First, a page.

The Extremely Online Workplace
The remote office needs community managers.
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For the New York Times, the guillotine emoji was the last straw. The reaction to Opinion editor James Bennet’s resignation, sent by two employees in Slack, touched a nerve. Reported by the paper’s own media critic, the incident prompted the Times to comment through a spokesperson, “We encourage constructive, honest dialogue among our colleagues, but there are lines that can be crossed.”
Bennet’s resignation followed a series of editorial decisions that set off angry online debates. Editorials run under his watch included a number of petulant Twitter fights, as well as others with more far-reaching consequences, like this editorial by Senator Tom Cotton calling for military action against protesters. Bennet’s critics on the Left hailed the news as a sign of long-overdue accountability, while libertarian magazine Reason fumed it proved “the woke scolds are taking over the New York Times.”
The Times is not the only employer struggling with civility at work. With Twitter driving the news, we are all, whether we want to be or not, extremely online. The platform’s laissez-faire moderation policies reward strong opinions, loudly expressed. And employers, long used to avoiding politics to preserve harmony (and productivity), have been left reeling as remote work emboldens and extends debates.
But rather than being explicit about what’s ok, most employers are repeating Twitter’s mistakes by dodging the issue of community management entirely. And their refusal to set and enforce clear rules has left leaders with few options when conflicts arise.
While internal chat apps aren’t public forums, they’ve been at the center of some very public meltdowns. Coinbase banned political discussions after its Slack lit up over the CEO’s response to George Floyd’s murder. At Basecamp, which sells collaboration software (and contrarian management books), tensions over a list of “funny” customer names, some of Asian and African origin, led to a similar ban. And the CEO of Shopify blocked posting in a diversity-focused channel after debate erupted over a custom noose emoji, saying “Open and unmoderated forums can turn into echo chambers and those end up with extreme toxicity,” according to Insider.
Slack groups work like any online community, according to Ryan Broderick, a former BuzzFeed reporter, community manager, and author of the newsletter Garbage Day. “It’s the same problems since the nineties,” he said. “The only difference is there’s new tools to be annoying or toxic.” But while the pandemic made the ROI of communities clear to business leaders, no one wants to do “the really boring, horrible work of monitoring [them].”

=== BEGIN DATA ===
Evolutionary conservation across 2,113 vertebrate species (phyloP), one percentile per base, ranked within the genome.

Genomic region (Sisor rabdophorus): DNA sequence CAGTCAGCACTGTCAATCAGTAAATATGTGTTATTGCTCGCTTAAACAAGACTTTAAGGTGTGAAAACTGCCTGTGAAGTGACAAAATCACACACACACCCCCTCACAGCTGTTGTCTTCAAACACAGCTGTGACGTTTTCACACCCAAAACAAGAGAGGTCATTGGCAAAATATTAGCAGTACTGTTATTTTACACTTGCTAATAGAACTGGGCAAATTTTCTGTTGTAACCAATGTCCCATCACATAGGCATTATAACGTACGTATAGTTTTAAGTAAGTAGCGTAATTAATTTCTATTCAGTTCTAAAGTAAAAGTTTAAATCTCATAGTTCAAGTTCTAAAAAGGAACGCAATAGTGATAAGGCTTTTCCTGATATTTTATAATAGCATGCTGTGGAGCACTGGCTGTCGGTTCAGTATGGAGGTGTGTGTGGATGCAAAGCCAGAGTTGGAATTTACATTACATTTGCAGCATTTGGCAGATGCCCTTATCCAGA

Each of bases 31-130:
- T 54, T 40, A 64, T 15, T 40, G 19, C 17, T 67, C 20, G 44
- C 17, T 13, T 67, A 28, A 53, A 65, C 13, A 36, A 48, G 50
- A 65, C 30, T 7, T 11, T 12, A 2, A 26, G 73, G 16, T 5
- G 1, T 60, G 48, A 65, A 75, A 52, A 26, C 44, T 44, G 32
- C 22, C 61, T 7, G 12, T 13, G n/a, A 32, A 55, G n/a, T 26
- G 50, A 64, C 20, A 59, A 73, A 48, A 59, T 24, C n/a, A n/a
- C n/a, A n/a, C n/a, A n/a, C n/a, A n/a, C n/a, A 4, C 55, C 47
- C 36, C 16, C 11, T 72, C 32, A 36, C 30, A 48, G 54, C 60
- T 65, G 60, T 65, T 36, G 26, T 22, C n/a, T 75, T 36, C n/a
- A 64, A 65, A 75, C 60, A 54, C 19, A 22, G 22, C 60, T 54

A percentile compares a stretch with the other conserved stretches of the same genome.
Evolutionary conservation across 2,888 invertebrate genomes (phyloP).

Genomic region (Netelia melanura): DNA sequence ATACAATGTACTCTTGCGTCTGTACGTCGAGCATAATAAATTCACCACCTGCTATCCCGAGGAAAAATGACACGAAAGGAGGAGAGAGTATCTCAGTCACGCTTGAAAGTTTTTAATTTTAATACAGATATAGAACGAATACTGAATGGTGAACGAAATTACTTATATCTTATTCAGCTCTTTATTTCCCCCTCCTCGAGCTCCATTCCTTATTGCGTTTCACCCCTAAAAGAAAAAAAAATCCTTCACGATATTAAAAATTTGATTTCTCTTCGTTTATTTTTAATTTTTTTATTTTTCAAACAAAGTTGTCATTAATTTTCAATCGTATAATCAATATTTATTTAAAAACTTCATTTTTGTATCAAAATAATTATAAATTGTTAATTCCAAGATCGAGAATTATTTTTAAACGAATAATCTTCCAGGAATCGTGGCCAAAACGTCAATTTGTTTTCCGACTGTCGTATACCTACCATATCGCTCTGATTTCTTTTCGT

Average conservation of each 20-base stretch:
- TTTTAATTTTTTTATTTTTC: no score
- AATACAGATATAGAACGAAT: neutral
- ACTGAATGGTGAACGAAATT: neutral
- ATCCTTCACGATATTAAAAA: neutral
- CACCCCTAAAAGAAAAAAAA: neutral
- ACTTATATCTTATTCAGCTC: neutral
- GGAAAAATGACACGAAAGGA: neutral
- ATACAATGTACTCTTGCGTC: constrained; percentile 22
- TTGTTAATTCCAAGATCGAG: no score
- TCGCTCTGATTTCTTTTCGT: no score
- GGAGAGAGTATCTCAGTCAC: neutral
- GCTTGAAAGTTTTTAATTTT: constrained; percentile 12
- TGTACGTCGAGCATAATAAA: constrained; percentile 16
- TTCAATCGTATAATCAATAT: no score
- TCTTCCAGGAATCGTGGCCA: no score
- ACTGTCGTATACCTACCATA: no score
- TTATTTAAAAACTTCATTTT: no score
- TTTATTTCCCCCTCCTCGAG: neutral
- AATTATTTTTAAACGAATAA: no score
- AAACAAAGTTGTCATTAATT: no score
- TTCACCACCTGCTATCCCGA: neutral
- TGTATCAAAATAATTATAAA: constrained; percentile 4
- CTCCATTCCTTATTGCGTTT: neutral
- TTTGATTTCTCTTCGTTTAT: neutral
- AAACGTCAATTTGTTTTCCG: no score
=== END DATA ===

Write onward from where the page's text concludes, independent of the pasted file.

People act differently online, and tools like Slack, while not expressly built to hook users, still make work feel like social media. Emoji reactions and replies provide the same validation as likes and retweets. “I don’t post online anymore because I don’t like being so public, but if I have something fun going on in my life, I will put that into Slack,” said Rebecca Levin, a Program Manager at research startup Maze. And as Ellen Cushing noted in the Atlantic, like Twitter and Reddit, discussions in Slack feel “categorically different, somehow less real.”
“There’s this feeling that if I don’t post about it on Twitter, I’m complicit. You end up weighing in as if you’re some sort of public figure, despite the fact that you’re not.”
Online, everyone is engaged in a digitally-mediated performance. As Erving Goffman wrote, “We are all just actors trying to control and manage our public image.” And the pressure to maintain that image can quickly turn reasonable people into pundits. When news breaks, “there’s this feeling that if I don’t post about it on Twitter, I’m complicit,” said Charlie Warzel, co-author of Out of Office: The Big Problem and Bigger Promise of Working from Home. “You end up weighing in as if you’re some sort of public figure, despite the fact that you’re not.”
Slack emboldens the meek; compared to an all-hands, the ease of posting makes speaking up a lot easier. Anne Helen Petersen, Warzel’s partner and co-author, has found herself in that position, and sees it as a mixed blessing. The freedom is powerful, she said, “but it also opens a portal. It’s just more discourse, right?”
Of course, more discourse isn’t always a virtue; left unchecked, it quickly becomes overwhelming. “The 24-hour news cycle has translated to the extremely online workplace, and it’s draining and exhausting,” said Cassandra Marketos, who managed communities for Kickstarter and the Obama White House.
Marketos is an advisor at the Integrity Institute, an advocacy group that includes former trust and safety experts from Meta, Instagram, and YouTube. In an open letter to Musk about his plans to relax Twitter’s moderation, the group warned free expression “requires clear processes, a culture of transparency, and a product that guides people toward best practices and behavior. Importantly, it also requires top executives to support those employees on the ground level who are tasked with building these systems.”
“You’re creating a public room where people are empowered to talk back. If something starts to blow up in Slack, you need to have an amazing response that’s defensible if it’s shared with a reporter.”